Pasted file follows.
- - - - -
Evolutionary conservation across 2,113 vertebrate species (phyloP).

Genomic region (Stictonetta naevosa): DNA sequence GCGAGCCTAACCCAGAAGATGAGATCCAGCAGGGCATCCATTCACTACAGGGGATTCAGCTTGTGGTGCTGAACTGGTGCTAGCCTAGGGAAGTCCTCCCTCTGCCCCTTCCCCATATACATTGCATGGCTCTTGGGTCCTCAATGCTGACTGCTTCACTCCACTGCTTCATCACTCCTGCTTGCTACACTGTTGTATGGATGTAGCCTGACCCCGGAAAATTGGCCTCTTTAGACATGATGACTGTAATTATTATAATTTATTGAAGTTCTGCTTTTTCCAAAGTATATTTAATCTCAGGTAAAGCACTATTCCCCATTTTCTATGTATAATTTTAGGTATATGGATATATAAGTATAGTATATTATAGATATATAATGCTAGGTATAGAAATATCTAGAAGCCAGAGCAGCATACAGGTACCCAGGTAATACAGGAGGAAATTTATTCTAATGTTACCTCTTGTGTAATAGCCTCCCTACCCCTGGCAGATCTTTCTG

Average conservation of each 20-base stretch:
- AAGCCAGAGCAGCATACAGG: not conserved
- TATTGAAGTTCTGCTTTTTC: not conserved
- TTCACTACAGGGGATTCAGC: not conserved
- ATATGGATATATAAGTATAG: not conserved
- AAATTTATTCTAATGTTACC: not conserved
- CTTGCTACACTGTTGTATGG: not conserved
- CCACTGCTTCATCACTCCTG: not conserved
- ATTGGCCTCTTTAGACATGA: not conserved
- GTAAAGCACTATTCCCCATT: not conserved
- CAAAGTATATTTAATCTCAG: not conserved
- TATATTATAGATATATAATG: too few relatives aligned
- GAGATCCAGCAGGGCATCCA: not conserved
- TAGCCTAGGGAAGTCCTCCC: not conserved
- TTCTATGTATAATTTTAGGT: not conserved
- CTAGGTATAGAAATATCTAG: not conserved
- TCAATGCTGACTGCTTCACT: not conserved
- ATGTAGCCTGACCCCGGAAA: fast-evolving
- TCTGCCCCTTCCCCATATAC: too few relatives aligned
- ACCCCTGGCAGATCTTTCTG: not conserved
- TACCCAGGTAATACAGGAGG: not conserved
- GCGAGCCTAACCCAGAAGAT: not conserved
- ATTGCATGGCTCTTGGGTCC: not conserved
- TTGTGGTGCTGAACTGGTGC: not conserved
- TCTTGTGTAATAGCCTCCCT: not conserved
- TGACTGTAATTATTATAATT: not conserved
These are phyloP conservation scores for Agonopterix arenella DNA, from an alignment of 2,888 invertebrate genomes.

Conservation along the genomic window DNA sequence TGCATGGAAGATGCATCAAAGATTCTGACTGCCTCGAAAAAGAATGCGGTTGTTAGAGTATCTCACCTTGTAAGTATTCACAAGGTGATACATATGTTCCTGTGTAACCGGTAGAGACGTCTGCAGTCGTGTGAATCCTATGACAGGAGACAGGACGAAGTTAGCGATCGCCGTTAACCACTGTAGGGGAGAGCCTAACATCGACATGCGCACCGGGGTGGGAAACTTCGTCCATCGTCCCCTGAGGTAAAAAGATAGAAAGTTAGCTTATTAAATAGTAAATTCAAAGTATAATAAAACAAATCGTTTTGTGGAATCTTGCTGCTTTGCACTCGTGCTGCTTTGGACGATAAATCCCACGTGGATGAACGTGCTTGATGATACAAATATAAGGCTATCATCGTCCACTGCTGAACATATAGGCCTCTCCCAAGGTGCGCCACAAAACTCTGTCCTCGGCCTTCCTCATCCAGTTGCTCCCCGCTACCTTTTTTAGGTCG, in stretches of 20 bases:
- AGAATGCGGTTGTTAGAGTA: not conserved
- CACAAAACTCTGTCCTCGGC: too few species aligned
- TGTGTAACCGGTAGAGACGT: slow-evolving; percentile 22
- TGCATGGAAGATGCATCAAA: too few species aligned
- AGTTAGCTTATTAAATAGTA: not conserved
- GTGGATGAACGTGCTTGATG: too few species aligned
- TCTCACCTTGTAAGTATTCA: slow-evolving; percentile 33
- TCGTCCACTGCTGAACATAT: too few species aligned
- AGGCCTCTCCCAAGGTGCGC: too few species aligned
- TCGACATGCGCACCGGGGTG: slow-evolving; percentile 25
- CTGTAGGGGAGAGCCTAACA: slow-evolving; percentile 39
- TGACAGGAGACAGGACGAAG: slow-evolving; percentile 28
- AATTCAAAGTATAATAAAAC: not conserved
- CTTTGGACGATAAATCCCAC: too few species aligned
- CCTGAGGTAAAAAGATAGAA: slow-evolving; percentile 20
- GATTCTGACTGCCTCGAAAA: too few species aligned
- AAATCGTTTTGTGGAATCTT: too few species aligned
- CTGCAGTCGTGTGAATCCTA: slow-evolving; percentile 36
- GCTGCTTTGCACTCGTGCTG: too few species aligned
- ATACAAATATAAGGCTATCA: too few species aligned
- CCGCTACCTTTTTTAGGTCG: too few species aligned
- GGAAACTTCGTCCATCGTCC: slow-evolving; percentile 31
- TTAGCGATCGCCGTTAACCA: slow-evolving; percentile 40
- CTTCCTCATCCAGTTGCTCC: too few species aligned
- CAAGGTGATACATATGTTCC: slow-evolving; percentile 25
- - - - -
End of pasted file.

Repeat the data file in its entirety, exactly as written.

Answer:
Evolutionary conservation across 2,113 vertebrate species (phyloP).

Genomic region (Stictonetta naevosa): DNA sequence GCGAGCCTAACCCAGAAGATGAGATCCAGCAGGGCATCCATTCACTACAGGGGATTCAGCTTGTGGTGCTGAACTGGTGCTAGCCTAGGGAAGTCCTCCCTCTGCCCCTTCCCCATATACATTGCATGGCTCTTGGGTCCTCAATGCTGACTGCTTCACTCCACTGCTTCATCACTCCTGCTTGCTACACTGTTGTATGGATGTAGCCTGACCCCGGAAAATTGGCCTCTTTAGACATGATGACTGTAATTATTATAATTTATTGAAGTTCTGCTTTTTCCAAAGTATATTTAATCTCAGGTAAAGCACTATTCCCCATTTTCTATGTATAATTTTAGGTATATGGATATATAAGTATAGTATATTATAGATATATAATGCTAGGTATAGAAATATCTAGAAGCCAGAGCAGCATACAGGTACCCAGGTAATACAGGAGGAAATTTATTCTAATGTTACCTCTTGTGTAATAGCCTCCCTACCCCTGGCAGATCTTTCTG

Average conservation of each 20-base stretch:
- AAGCCAGAGCAGCATACAGG: not conserved
- TATTGAAGTTCTGCTTTTTC: not conserved
- TTCACTACAGGGGATTCAGC: not conserved
- ATATGGATATATAAGTATAG: not conserved
- AAATTTATTCTAATGTTACC: not conserved
- CTTGCTACACTGTTGTATGG: not conserved
- CCACTGCTTCATCACTCCTG: not conserved
- ATTGGCCTCTTTAGACATGA: not conserved
- GTAAAGCACTATTCCCCATT: not conserved
- CAAAGTATATTTAATCTCAG: not conserved
- TATATTATAGATATATAATG: too few relatives aligned
- GAGATCCAGCAGGGCATCCA: not conserved
- TAGCCTAGGGAAGTCCTCCC: not conserved
- TTCTATGTATAATTTTAGGT: not conserved
- CTAGGTATAGAAATATCTAG: not conserved
- TCAATGCTGACTGCTTCACT: not conserved
- ATGTAGCCTGACCCCGGAAA: fast-evolving
- TCTGCCCCTTCCCCATATAC: too few relatives aligned
- ACCCCTGGCAGATCTTTCTG: not conserved
- TACCCAGGTAATACAGGAGG: not conserved
- GCGAGCCTAACCCAGAAGAT: not conserved
- ATTGCATGGCTCTTGGGTCC: not conserved
- TTGTGGTGCTGAACTGGTGC: not conserved
- TCTTGTGTAATAGCCTCCCT: not conserved
- TGACTGTAATTATTATAATT: not conserved
These are phyloP conservation scores for Agonopterix arenella DNA, from an alignment of 2,888 invertebrate genomes.

Conservation along the genomic window DNA sequence TGCATGGAAGATGCATCAAAGATTCTGACTGCCTCGAAAAAGAATGCGGTTGTTAGAGTATCTCACCTTGTAAGTATTCACAAGGTGATACATATGTTCCTGTGTAACCGGTAGAGACGTCTGCAGTCGTGTGAATCCTATGACAGGAGACAGGACGAAGTTAGCGATCGCCGTTAACCACTGTAGGGGAGAGCCTAACATCGACATGCGCACCGGGGTGGGAAACTTCGTCCATCGTCCCCTGAGGTAAAAAGATAGAAAGTTAGCTTATTAAATAGTAAATTCAAAGTATAATAAAACAAATCGTTTTGTGGAATCTTGCTGCTTTGCACTCGTGCTGCTTTGGACGATAAATCCCACGTGGATGAACGTGCTTGATGATACAAATATAAGGCTATCATCGTCCACTGCTGAACATATAGGCCTCTCCCAAGGTGCGCCACAAAACTCTGTCCTCGGCCTTCCTCATCCAGTTGCTCCCCGCTACCTTTTTTAGGTCG, in stretches of 20 bases:
- AGAATGCGGTTGTTAGAGTA: not conserved
- CACAAAACTCTGTCCTCGGC: too few species aligned
- TGTGTAACCGGTAGAGACGT: slow-evolving; percentile 22
- TGCATGGAAGATGCATCAAA: too few species aligned
- AGTTAGCTTATTAAATAGTA: not conserved
- GTGGATGAACGTGCTTGATG: too few species aligned
- TCTCACCTTGTAAGTATTCA: slow-evolving; percentile 33
- TCGTCCACTGCTGAACATAT: too few species aligned
- AGGCCTCTCCCAAGGTGCGC: too few species aligned
- TCGACATGCGCACCGGGGTG: slow-evolving; percentile 25
- CTGTAGGGGAGAGCCTAACA: slow-evolving; percentile 39
- TGACAGGAGACAGGACGAAG: slow-evolving; percentile 28
- AATTCAAAGTATAATAAAAC: not conserved
- CTTTGGACGATAAATCCCAC: too few species aligned
- CCTGAGGTAAAAAGATAGAA: slow-evolving; percentile 20
- GATTCTGACTGCCTCGAAAA: too few species aligned
- AAATCGTTTTGTGGAATCTT: too few species aligned
- CTGCAGTCGTGTGAATCCTA: slow-evolving; percentile 36
- GCTGCTTTGCACTCGTGCTG: too few species aligned
- ATACAAATATAAGGCTATCA: too few species aligned
- CCGCTACCTTTTTTAGGTCG: too few species aligned
- GGAAACTTCGTCCATCGTCC: slow-evolving; percentile 31
- TTAGCGATCGCCGTTAACCA: slow-evolving; percentile 40
- CTTCCTCATCCAGTTGCTCC: too few species aligned
- CAAGGTGATACATATGTTCC: slow-evolving; percentile 25